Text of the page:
Kevin Sumlin and the "Air Raid" offense that he brings to the Texas A&M Aggies looks to make a splash in 2012 in perhaps the most defensive minded league in the country.
The SEC is not much for offense—just look at the stats from last year. The conference did not have a single team in the top 25 in total offense.
However, SEC fans will be quick to let you know that it's defense that wins championships.
Just look at the last six national championship teams. All six have been from the Southeastern Conference, and all six had strong defensive units.
It may not be Conference-USA for Sumlin and his preferred offensive strategy, but the books shouldn't be closed too soon.
If the Aggies can find a solid quarterback, it could be a revolutionary year in the nation's best conference for several reasons.
Last year, the Aggies were ranked 10th in total offense and 17th in total passing yards.
The best receiver, Jeff Fuller, has departed but the Ags return some serious talent at the wide receiver position.
Fan favorite, Ryan Swope, was convinced by Sumlin to return for his senior season along with Uzoma Nwachukwu. Both receivers have already made solid contributions in previous years and should be set to explode with more opportunities coming their way.
There are also some talented new faces coming aboard. Malcolm Kennedy and JUCO transfer Derel Walker have already shown the ability to succeed; they are just waiting for the opportunity.
The Aggies may not have the entire wide receiver rotation figured out, but there is already something we can count on. Texas A&M receivers will have a serious height advantage over SEC defensive backs.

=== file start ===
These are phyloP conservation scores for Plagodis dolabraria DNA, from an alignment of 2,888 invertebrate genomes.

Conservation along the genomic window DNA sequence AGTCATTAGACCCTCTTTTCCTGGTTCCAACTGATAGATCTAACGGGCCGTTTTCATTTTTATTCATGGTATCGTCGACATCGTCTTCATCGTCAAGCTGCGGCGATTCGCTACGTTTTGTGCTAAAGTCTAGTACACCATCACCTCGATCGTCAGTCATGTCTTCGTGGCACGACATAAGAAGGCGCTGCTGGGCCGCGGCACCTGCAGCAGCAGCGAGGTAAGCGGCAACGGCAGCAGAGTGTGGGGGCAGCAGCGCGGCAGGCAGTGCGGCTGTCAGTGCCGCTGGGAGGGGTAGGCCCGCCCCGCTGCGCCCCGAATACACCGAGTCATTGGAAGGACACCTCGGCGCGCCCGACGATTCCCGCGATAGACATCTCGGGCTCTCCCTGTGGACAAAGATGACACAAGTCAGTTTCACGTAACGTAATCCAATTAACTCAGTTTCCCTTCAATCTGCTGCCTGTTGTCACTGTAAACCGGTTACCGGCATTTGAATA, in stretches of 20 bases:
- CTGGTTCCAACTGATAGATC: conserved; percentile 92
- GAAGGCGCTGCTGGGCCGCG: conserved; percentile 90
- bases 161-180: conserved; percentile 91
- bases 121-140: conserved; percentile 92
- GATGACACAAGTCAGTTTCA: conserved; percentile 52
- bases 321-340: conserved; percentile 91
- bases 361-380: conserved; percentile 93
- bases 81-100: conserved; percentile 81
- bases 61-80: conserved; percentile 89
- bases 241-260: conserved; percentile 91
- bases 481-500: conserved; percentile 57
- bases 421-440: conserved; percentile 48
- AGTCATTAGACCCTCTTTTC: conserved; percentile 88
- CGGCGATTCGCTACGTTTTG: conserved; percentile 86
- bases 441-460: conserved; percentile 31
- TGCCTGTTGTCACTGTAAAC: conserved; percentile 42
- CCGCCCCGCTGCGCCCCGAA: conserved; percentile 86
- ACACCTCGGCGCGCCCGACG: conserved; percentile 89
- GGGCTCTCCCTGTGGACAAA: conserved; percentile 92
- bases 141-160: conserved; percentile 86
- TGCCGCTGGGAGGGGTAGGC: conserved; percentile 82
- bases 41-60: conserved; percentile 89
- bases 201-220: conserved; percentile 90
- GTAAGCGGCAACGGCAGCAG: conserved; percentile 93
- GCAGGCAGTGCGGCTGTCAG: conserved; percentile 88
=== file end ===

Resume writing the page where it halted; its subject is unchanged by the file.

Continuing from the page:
The Aggies only have two receivers under 6'1", neither of which will see a considerable amount of playing time. Meanwhile, the average height of a starting defensive back in the SEC is only 5'10".
It wasn't too long ago that another visor-wearing, smooth-talking head coach took the SEC by storm.
Prior to Steve Spurrier becoming the head coach of the Florida Gators, the SEC was dominated by strong tailbacks and stifling defenses. Games were won in the trenches—and only in the trenches.
Spurrier didn't adapt to the conference, he forced the conference to adapt to him.
The Gators became the team of the conference during the 1990s, winning four-straight league titles and a national championship in 1996.
A good defense can hold a good offense to a point, but eventually the focus will shift to outscoring your opponent.
Only four SEC teams averaged 200 passing yards or more in 1989, the year before Spurrier arrived at Florida. By 2001, Spurrier's final year, nine out of the 12 SEC teams averaged more than 200 passing yards.
History has a way of repeating itself.
When the Houston Cougars' offense stuttered in 2011, which was not very often, it was because teams were selling out to defend Case Keenum's aerial assault.
SEC defenses won't be able to do the same in 2012.
Although the Aggies lost Cyrus Gray to the NFL, Christine Michael returns along with an improving Ben Malena and a promising freshman in Trey Williams to lead a very talented Aggie running back unit.
Sumlin's offense may be considered an "Air Raid", but it will surely see much more balance than it did at Houston, making it even more deadly.
With arguably the best offensive line in the SEC heading into 2012, the Aggie offense should be clicking on all cylinders in every facet of the game.
Run and pass.
That's something that causes trouble for even the best defenses.